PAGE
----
President Trump’s recent move to elevate the United States’ Cyber Command to full “combatant” status has given us in the UK an opportunity to refresh and revitalise our own cyber fielded forces. In the official statement launching CYBERCOM, Trump said “ [this] elevation will also help streamline command and control of time-sensitive cyberspace operations by consolidating them under a single commander” At the moment UK cyber forces are not organised in a manner that enables us similar streamlined C2 and effective deployment of our cyber assets. Not helping the discussion is the lack of transparency around UK cyber capabilities. Former Defence Secretary Phillip Hammond made international headlines in 2013 by announcing that the UK was developing an offensive cyber capability. Other than this declaration, there is very little public scrutiny or even awareness of our capabilities. The fact that this announcement was so note-worthy also highlights the dearth of public discussion on cyber warfare.
The MOD has released a Joint Doctrine Publication known as the Cyber Primer, which provides an excellent high level overview of cyber opportunities and vulnerabilities in the military context but no real substance as to the ORBAT of UK forces. With the recognition of cyber as a separate but underpinning domain of warfare as shown in this excellent article, perhaps it is time to re-organise the UK’s forces in a similar way to our US allies. Taking a step further to create a “purple” force of offensive and defensive specialists along with a re- invigorated electronic warfare cadre would demonstrate real innovation in an arena where competition is fierce, rules are unclear and technology advances at a breathtaking pace. Why do we need a separate cyber force? Modern platforms such as Typhoon, A400M, AJAX and the QEC carriers are highly dependent on the cyber domain to fulfil their basic functionalities as well as gain a technological edge on our adversaries. Where the air force provides control of the air and the navy provides control of the sea, so too we must have “cyber control” delivered by a force of experts and specialists. The Cyber Primer states that we must be able to operate as freely in this domain as we do in the other physical ones, therefore we need to create a separate branch of the armed forces with the innate “cyber-mindedness” to exploit this new battlespace. For someone with RAF leadership experience, this feels like 1916-18 all over again. Back then we had discovered another new realm of warfare, the air, and argument was fierce as to who would be responsibility for aerial battle. The UK led the world in the creation of an independent air arm. Now, 100 years on, we are presented with another opportunity to lead and innovate.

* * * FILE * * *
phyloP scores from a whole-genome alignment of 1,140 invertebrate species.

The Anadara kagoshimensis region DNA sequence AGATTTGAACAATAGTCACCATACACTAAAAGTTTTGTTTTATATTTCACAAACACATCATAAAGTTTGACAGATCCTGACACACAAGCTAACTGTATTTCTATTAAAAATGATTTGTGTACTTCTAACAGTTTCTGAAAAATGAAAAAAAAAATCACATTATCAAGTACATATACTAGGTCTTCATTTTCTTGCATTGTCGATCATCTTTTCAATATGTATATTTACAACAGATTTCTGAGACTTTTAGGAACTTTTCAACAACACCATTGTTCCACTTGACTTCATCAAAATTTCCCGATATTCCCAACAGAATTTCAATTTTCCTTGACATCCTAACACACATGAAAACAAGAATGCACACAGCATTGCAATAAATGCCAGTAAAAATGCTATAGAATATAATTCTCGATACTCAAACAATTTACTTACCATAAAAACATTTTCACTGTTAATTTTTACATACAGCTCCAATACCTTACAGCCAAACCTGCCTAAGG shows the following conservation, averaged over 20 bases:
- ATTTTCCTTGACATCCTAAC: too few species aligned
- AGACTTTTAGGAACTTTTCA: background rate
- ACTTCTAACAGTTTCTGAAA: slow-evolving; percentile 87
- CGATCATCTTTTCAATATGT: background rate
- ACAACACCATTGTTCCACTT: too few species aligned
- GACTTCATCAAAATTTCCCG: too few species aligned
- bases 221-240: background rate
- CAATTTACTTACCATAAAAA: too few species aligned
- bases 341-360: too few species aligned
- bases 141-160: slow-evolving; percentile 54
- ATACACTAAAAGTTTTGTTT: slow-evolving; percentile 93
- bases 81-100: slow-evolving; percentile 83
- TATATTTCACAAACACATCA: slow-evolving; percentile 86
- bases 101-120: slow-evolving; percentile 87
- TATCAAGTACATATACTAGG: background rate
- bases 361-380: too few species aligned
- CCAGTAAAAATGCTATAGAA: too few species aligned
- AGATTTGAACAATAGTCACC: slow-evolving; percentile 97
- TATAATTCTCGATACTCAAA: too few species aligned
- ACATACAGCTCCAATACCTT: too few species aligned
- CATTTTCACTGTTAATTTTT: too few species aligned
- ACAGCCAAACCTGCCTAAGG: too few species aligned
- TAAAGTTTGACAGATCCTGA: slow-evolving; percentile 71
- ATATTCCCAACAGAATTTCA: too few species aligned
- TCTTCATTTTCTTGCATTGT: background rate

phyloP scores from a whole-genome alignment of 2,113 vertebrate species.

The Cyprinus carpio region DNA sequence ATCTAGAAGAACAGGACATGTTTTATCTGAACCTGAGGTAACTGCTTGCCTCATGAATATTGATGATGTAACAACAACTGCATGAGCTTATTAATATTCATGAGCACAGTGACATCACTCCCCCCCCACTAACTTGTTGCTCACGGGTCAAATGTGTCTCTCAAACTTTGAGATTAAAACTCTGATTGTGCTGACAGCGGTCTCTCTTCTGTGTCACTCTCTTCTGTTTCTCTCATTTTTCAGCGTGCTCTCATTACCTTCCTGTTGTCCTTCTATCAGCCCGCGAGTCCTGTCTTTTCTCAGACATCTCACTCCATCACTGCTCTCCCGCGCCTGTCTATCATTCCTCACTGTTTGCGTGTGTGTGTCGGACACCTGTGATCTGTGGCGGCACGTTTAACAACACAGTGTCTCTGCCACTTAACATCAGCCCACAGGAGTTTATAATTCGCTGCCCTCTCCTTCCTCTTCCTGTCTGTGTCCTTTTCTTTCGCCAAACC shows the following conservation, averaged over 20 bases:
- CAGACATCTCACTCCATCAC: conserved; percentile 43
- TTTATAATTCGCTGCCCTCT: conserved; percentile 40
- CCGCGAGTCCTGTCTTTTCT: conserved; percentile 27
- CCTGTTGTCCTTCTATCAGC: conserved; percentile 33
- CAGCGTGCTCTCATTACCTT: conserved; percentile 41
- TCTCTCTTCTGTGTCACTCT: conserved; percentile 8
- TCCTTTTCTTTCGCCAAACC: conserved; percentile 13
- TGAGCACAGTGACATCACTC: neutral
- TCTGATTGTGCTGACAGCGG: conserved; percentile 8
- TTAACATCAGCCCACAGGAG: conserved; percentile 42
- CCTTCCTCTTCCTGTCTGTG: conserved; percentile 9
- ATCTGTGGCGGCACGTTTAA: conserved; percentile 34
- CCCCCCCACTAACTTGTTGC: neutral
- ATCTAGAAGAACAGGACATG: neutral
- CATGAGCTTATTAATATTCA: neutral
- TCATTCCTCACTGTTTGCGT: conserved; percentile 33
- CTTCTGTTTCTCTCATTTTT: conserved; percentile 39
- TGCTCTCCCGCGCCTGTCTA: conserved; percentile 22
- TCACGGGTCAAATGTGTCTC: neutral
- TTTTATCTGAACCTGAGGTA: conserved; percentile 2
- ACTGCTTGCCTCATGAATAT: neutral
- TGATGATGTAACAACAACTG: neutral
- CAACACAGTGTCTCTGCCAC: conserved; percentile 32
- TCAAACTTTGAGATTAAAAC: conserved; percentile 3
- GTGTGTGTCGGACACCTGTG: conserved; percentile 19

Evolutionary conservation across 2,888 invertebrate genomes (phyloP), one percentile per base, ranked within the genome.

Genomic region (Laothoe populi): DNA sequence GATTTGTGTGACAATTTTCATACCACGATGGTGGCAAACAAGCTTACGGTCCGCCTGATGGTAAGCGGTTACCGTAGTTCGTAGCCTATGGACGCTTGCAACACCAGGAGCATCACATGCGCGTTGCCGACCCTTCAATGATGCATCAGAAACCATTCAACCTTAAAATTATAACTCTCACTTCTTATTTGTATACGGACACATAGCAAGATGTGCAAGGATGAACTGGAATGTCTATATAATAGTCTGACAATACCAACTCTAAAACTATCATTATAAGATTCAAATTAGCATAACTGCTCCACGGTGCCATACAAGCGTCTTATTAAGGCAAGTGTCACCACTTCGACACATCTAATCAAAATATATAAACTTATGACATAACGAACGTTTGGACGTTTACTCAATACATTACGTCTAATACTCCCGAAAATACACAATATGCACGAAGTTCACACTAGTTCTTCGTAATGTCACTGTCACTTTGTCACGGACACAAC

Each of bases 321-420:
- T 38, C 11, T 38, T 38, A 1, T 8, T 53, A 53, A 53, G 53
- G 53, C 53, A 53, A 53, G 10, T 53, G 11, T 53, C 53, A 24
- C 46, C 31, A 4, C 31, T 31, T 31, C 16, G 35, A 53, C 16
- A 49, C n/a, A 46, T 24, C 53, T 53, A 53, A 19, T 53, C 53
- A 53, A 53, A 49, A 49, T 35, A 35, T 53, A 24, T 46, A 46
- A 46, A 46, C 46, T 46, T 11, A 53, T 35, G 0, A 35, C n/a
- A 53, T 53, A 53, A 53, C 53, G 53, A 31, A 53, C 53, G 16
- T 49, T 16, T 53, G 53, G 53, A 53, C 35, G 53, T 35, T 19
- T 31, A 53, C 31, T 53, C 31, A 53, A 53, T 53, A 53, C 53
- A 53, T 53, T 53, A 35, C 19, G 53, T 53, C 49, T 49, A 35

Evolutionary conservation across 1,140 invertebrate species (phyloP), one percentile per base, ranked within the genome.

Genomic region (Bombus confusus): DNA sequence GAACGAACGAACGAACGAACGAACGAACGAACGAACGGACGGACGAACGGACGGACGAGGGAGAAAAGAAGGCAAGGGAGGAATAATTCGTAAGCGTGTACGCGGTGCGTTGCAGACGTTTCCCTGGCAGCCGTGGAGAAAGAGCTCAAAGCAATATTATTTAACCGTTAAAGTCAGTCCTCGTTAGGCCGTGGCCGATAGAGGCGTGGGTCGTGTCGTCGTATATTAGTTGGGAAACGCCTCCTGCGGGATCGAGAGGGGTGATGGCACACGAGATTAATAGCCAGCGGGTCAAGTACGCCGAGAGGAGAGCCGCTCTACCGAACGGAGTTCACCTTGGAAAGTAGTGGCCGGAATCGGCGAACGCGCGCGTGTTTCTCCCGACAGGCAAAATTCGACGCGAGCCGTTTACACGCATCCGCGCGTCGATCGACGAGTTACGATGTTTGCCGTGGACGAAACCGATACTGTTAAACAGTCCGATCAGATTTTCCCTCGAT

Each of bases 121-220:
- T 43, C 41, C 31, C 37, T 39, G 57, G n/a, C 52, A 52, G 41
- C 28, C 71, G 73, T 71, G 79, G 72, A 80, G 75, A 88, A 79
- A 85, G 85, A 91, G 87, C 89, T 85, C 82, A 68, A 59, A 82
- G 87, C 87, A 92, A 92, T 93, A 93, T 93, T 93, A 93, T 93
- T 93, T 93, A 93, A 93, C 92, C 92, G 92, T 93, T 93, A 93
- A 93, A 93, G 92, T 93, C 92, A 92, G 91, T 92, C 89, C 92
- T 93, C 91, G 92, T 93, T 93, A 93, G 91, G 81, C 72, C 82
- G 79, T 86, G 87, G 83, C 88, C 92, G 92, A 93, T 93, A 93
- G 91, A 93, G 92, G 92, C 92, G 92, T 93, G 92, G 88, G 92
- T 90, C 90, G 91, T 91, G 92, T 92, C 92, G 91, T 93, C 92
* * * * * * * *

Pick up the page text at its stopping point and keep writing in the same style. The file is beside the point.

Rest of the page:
What would an integrated Cyber Force look like? Currently the bulk of UK Cyber capabilities fall under Joint Force Command, similar to how US cyber forces used to fall under Strategic Command. There are also discrete units within each of the single services, such as 591 Signals Unit, the Fleet Electronic Warfare Group and 14 Signals Regiment. We could break out these units as well as the Joint CEMA Group, the operators, and Information Systems and Services, responsible for enabling those capabilities, into a separate “RCF” commanded by a 3 or 4 Star officer.
The challenges to this radical change would be significant. Trades with these specialisations are under manned and in high demand from civilian industry. Institutional inertia and the “old guard” would be hard to win over. However, there exists a motivated and committed cadre of personnel with the UK MOD who, given this challenge, could and would rise to the occasion. In conclusion, our allies and adversaries are innovating at pace in the cyber domain. In order to keep up, the UK must make significant change to the way it conducts cyber operations. A Royal Cyber Force would be a substantial first step.
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